As Kenya debates the future of its social protection system at the 2023 Kenya National Social Protection Conference, it has the opportunity to make a strategic investment in its future prosperity. To do so, the government should consider a range of options, including partnerships with development partners, off-setting public debt, tying social protection to green growth, leveraging exports, and reprioritizing existing budgets or creating new fiscal space.

One viable option is to establish partnerships with development partners, as was done with Inua Jamii, with the government gradually assuming a larger share of spending over time. By using a similar model, an expanded social security programme could be funded, with the government gradually taking over as the multiplier effect takes hold and the programme becomes self-funding.

Alternatively, in partnership with development partners, the government could negotiate to use any funds invested in social security to offset debt or be matched through external funds in the initial years of the programme. Once the programme starts yielding additional tax revenue from its impact on economic growth, this revenue could be used to fund its further expansion.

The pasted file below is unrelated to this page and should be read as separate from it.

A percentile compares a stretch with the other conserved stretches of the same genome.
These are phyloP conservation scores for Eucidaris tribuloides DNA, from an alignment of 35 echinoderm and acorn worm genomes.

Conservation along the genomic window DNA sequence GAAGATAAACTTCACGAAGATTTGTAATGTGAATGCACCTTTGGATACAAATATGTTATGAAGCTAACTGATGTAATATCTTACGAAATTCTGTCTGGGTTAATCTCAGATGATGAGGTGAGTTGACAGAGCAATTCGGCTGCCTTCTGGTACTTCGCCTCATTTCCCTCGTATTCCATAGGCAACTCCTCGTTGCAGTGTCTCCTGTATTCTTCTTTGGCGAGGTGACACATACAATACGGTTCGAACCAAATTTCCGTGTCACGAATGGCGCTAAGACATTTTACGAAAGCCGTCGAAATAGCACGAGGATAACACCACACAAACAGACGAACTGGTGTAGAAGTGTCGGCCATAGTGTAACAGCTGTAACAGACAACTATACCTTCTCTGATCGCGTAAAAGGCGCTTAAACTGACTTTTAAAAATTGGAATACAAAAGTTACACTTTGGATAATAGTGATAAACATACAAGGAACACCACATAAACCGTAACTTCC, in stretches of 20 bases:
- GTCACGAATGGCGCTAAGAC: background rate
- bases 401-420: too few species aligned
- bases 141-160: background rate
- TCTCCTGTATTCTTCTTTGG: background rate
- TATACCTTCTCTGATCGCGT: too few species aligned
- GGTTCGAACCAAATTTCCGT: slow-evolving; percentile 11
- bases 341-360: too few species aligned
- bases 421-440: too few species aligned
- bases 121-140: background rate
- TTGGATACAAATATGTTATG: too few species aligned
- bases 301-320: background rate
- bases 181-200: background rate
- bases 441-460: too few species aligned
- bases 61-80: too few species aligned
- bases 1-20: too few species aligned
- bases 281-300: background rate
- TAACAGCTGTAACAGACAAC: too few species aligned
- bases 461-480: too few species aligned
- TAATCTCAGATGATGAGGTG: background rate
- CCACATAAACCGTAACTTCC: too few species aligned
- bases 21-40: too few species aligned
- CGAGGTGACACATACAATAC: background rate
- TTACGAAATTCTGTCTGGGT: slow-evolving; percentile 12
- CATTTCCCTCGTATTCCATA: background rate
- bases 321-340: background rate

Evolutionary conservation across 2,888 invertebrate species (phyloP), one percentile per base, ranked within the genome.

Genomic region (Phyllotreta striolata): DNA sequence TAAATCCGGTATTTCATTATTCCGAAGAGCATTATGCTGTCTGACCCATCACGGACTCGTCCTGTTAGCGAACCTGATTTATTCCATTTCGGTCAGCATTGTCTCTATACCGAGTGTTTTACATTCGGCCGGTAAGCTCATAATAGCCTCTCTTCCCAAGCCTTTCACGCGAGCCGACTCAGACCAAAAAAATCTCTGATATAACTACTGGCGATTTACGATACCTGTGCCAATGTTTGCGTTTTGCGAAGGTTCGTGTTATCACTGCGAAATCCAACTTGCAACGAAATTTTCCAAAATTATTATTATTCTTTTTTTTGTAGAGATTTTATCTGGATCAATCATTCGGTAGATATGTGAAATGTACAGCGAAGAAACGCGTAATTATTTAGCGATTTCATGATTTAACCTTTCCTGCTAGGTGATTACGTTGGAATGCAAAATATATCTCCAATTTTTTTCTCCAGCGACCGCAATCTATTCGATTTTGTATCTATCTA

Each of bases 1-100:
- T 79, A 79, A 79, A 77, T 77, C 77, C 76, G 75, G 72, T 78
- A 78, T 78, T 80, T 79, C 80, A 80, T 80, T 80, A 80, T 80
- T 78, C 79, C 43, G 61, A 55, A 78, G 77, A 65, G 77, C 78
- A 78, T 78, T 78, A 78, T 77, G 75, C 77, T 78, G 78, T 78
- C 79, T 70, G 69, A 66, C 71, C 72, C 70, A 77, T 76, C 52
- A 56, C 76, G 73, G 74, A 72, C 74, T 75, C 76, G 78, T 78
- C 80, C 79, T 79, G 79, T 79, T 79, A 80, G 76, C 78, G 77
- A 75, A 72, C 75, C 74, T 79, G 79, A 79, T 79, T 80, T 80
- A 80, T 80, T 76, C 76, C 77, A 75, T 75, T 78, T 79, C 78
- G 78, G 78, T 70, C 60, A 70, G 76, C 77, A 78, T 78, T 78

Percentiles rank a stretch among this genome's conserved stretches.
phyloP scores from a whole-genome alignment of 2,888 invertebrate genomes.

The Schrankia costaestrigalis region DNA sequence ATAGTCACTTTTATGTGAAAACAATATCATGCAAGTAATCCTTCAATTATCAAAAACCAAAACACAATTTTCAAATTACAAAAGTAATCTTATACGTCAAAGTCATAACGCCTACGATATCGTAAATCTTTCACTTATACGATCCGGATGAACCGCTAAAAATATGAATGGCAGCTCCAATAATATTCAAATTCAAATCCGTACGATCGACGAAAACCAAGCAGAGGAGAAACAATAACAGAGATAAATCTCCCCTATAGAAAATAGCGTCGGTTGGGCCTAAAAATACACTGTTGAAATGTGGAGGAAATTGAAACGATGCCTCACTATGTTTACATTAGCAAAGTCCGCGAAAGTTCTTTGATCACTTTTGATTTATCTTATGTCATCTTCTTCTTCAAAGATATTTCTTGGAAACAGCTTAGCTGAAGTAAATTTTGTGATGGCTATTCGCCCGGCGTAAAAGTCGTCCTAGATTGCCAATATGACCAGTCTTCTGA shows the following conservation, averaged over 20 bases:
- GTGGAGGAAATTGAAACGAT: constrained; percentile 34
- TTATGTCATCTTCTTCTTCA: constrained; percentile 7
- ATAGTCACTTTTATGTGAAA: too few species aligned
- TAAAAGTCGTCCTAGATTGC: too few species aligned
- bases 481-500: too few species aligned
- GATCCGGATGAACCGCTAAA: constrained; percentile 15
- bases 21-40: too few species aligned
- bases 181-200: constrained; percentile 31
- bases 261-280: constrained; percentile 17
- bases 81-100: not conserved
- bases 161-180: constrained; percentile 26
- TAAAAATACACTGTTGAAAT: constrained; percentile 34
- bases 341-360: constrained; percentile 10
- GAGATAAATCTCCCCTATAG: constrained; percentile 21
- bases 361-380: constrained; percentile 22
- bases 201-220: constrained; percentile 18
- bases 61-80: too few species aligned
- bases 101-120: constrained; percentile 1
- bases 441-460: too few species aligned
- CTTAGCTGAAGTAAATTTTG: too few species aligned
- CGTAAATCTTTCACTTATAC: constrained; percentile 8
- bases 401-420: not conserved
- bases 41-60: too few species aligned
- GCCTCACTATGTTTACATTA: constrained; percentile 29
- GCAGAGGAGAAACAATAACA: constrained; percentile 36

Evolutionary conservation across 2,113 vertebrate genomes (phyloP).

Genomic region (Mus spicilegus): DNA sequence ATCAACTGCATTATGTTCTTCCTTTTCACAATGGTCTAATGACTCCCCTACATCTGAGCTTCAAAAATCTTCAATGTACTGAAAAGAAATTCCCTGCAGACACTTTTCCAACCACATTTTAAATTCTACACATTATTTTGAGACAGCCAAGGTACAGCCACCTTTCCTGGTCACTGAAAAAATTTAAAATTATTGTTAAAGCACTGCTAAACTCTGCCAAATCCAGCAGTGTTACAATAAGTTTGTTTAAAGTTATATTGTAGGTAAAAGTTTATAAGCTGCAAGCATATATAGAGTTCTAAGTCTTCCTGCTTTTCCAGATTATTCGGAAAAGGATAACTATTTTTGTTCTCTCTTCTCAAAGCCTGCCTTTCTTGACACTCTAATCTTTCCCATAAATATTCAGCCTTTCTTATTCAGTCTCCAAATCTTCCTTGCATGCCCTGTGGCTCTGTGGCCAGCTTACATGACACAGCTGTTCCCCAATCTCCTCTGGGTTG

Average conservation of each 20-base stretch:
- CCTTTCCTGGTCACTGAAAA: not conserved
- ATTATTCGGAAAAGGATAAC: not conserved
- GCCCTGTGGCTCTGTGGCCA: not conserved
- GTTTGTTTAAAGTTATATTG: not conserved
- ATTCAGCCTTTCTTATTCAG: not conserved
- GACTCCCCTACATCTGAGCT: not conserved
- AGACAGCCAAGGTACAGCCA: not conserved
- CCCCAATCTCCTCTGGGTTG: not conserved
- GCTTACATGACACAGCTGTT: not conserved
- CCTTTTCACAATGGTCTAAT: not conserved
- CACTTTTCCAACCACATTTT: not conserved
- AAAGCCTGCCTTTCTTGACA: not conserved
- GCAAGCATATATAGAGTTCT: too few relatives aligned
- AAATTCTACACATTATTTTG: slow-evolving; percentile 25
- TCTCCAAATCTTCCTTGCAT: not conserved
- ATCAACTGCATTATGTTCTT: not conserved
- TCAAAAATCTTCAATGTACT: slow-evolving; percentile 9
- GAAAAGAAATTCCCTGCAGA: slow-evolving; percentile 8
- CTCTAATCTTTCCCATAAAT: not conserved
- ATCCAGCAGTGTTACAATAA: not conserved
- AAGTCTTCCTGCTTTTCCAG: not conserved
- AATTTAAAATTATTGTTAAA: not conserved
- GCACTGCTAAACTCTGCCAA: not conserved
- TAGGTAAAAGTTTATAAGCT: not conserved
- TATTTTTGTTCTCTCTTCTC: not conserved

Innovative solutions could also be explored, such as a green levy, as Kenya positions itself to become a hub for green investment, or by imposing conditionalities on green investors to contribute a small percentage of profits to social security. Other countries have financed expanded social protection programs through re-purposing revenues from the taxation of natural resource exports, and while Kenya does not have as significant a natural resource base, a similar model could be applied to the tourism industry.

Lastly, the government could reprioritise its current budget allocations to invest more in social security or use its revenue expansion in the short-term to expand its social security programmes. If the government were to anchor its mandate in delivering a flagship social security program such as a child benefit for Kenya’s children, this could boost its political appeal and create a new course for bottom-up growth.